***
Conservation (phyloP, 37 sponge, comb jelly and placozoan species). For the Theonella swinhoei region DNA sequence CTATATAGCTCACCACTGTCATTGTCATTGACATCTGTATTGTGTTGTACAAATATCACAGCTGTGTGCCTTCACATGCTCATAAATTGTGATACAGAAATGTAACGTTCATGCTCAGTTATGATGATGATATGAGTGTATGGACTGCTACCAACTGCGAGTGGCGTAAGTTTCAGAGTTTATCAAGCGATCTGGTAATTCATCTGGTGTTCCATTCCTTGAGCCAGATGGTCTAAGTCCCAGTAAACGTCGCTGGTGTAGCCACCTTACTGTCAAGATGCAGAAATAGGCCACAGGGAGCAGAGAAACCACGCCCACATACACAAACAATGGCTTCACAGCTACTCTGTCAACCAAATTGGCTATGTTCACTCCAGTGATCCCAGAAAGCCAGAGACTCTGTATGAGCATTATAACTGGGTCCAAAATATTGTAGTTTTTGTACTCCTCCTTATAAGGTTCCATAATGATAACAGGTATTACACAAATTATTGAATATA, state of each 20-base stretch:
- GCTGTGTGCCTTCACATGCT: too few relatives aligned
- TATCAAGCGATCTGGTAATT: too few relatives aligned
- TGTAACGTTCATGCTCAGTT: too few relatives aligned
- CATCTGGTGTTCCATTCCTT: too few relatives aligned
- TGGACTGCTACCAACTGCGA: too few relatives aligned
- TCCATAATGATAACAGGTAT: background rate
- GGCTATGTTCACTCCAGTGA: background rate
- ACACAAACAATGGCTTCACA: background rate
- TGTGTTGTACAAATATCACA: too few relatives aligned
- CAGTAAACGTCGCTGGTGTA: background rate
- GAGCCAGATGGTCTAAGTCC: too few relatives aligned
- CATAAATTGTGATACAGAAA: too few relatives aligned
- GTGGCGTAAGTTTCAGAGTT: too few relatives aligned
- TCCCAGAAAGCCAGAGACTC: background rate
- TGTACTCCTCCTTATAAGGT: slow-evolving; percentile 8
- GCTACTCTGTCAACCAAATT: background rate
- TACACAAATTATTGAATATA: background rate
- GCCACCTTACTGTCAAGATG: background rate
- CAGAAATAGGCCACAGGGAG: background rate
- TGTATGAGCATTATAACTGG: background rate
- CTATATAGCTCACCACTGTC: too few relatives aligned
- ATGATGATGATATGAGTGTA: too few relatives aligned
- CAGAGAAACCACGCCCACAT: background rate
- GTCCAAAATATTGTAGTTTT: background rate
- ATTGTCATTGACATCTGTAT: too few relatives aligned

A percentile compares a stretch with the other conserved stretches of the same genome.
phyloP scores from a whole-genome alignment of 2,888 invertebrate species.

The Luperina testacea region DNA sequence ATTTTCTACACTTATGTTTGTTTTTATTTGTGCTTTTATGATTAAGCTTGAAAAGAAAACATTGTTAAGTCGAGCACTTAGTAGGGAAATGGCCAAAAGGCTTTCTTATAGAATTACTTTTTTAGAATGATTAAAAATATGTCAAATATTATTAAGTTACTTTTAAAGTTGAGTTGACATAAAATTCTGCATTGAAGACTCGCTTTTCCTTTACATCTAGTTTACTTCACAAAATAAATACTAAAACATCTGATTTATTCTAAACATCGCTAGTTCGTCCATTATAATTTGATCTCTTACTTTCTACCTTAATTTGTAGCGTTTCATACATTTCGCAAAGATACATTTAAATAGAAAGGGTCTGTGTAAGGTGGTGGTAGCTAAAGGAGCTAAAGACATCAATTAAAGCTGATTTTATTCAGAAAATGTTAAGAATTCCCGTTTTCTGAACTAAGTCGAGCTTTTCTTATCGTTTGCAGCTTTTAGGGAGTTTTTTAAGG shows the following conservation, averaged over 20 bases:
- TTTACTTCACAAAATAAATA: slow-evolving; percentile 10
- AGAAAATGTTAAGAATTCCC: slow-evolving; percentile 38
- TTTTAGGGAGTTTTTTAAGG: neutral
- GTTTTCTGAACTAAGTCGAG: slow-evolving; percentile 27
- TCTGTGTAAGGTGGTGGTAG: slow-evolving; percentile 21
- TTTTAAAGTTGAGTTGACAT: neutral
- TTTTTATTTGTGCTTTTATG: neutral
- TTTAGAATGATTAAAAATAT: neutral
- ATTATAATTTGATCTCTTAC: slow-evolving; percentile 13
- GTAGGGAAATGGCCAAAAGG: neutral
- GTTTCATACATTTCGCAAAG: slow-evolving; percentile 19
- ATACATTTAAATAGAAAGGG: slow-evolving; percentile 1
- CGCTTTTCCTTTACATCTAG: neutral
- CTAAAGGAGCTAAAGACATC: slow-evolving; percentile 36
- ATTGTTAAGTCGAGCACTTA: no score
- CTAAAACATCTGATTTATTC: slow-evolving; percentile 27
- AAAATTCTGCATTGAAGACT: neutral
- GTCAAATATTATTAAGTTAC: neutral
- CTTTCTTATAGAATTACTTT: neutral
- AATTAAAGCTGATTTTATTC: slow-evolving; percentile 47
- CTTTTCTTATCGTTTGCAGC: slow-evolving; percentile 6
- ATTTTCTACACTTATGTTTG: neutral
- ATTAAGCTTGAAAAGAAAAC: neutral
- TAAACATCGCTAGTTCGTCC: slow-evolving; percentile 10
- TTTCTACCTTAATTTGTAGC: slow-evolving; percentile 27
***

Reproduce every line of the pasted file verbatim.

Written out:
Conservation (phyloP, 37 sponge, comb jelly and placozoan species). For the Theonella swinhoei region DNA sequence CTATATAGCTCACCACTGTCATTGTCATTGACATCTGTATTGTGTTGTACAAATATCACAGCTGTGTGCCTTCACATGCTCATAAATTGTGATACAGAAATGTAACGTTCATGCTCAGTTATGATGATGATATGAGTGTATGGACTGCTACCAACTGCGAGTGGCGTAAGTTTCAGAGTTTATCAAGCGATCTGGTAATTCATCTGGTGTTCCATTCCTTGAGCCAGATGGTCTAAGTCCCAGTAAACGTCGCTGGTGTAGCCACCTTACTGTCAAGATGCAGAAATAGGCCACAGGGAGCAGAGAAACCACGCCCACATACACAAACAATGGCTTCACAGCTACTCTGTCAACCAAATTGGCTATGTTCACTCCAGTGATCCCAGAAAGCCAGAGACTCTGTATGAGCATTATAACTGGGTCCAAAATATTGTAGTTTTTGTACTCCTCCTTATAAGGTTCCATAATGATAACAGGTATTACACAAATTATTGAATATA, state of each 20-base stretch:
- GCTGTGTGCCTTCACATGCT: too few relatives aligned
- TATCAAGCGATCTGGTAATT: too few relatives aligned
- TGTAACGTTCATGCTCAGTT: too few relatives aligned
- CATCTGGTGTTCCATTCCTT: too few relatives aligned
- TGGACTGCTACCAACTGCGA: too few relatives aligned
- TCCATAATGATAACAGGTAT: background rate
- GGCTATGTTCACTCCAGTGA: background rate
- ACACAAACAATGGCTTCACA: background rate
- TGTGTTGTACAAATATCACA: too few relatives aligned
- CAGTAAACGTCGCTGGTGTA: background rate
- GAGCCAGATGGTCTAAGTCC: too few relatives aligned
- CATAAATTGTGATACAGAAA: too few relatives aligned
- GTGGCGTAAGTTTCAGAGTT: too few relatives aligned
- TCCCAGAAAGCCAGAGACTC: background rate
- TGTACTCCTCCTTATAAGGT: slow-evolving; percentile 8
- GCTACTCTGTCAACCAAATT: background rate
- TACACAAATTATTGAATATA: background rate
- GCCACCTTACTGTCAAGATG: background rate
- CAGAAATAGGCCACAGGGAG: background rate
- TGTATGAGCATTATAACTGG: background rate
- CTATATAGCTCACCACTGTC: too few relatives aligned
- ATGATGATGATATGAGTGTA: too few relatives aligned
- CAGAGAAACCACGCCCACAT: background rate
- GTCCAAAATATTGTAGTTTT: background rate
- ATTGTCATTGACATCTGTAT: too few relatives aligned

A percentile compares a stretch with the other conserved stretches of the same genome.
phyloP scores from a whole-genome alignment of 2,888 invertebrate species.

The Luperina testacea region DNA sequence ATTTTCTACACTTATGTTTGTTTTTATTTGTGCTTTTATGATTAAGCTTGAAAAGAAAACATTGTTAAGTCGAGCACTTAGTAGGGAAATGGCCAAAAGGCTTTCTTATAGAATTACTTTTTTAGAATGATTAAAAATATGTCAAATATTATTAAGTTACTTTTAAAGTTGAGTTGACATAAAATTCTGCATTGAAGACTCGCTTTTCCTTTACATCTAGTTTACTTCACAAAATAAATACTAAAACATCTGATTTATTCTAAACATCGCTAGTTCGTCCATTATAATTTGATCTCTTACTTTCTACCTTAATTTGTAGCGTTTCATACATTTCGCAAAGATACATTTAAATAGAAAGGGTCTGTGTAAGGTGGTGGTAGCTAAAGGAGCTAAAGACATCAATTAAAGCTGATTTTATTCAGAAAATGTTAAGAATTCCCGTTTTCTGAACTAAGTCGAGCTTTTCTTATCGTTTGCAGCTTTTAGGGAGTTTTTTAAGG shows the following conservation, averaged over 20 bases:
- TTTACTTCACAAAATAAATA: slow-evolving; percentile 10
- AGAAAATGTTAAGAATTCCC: slow-evolving; percentile 38
- TTTTAGGGAGTTTTTTAAGG: neutral
- GTTTTCTGAACTAAGTCGAG: slow-evolving; percentile 27
- TCTGTGTAAGGTGGTGGTAG: slow-evolving; percentile 21
- TTTTAAAGTTGAGTTGACAT: neutral
- TTTTTATTTGTGCTTTTATG: neutral
- TTTAGAATGATTAAAAATAT: neutral
- ATTATAATTTGATCTCTTAC: slow-evolving; percentile 13
- GTAGGGAAATGGCCAAAAGG: neutral
- GTTTCATACATTTCGCAAAG: slow-evolving; percentile 19
- ATACATTTAAATAGAAAGGG: slow-evolving; percentile 1
- CGCTTTTCCTTTACATCTAG: neutral
- CTAAAGGAGCTAAAGACATC: slow-evolving; percentile 36
- ATTGTTAAGTCGAGCACTTA: no score
- CTAAAACATCTGATTTATTC: slow-evolving; percentile 27
- AAAATTCTGCATTGAAGACT: neutral
- GTCAAATATTATTAAGTTAC: neutral
- CTTTCTTATAGAATTACTTT: neutral
- AATTAAAGCTGATTTTATTC: slow-evolving; percentile 47
- CTTTTCTTATCGTTTGCAGC: slow-evolving; percentile 6
- ATTTTCTACACTTATGTTTG: neutral
- ATTAAGCTTGAAAAGAAAAC: neutral
- TAAACATCGCTAGTTCGTCC: slow-evolving; percentile 10
- TTTCTACCTTAATTTGTAGC: slow-evolving; percentile 27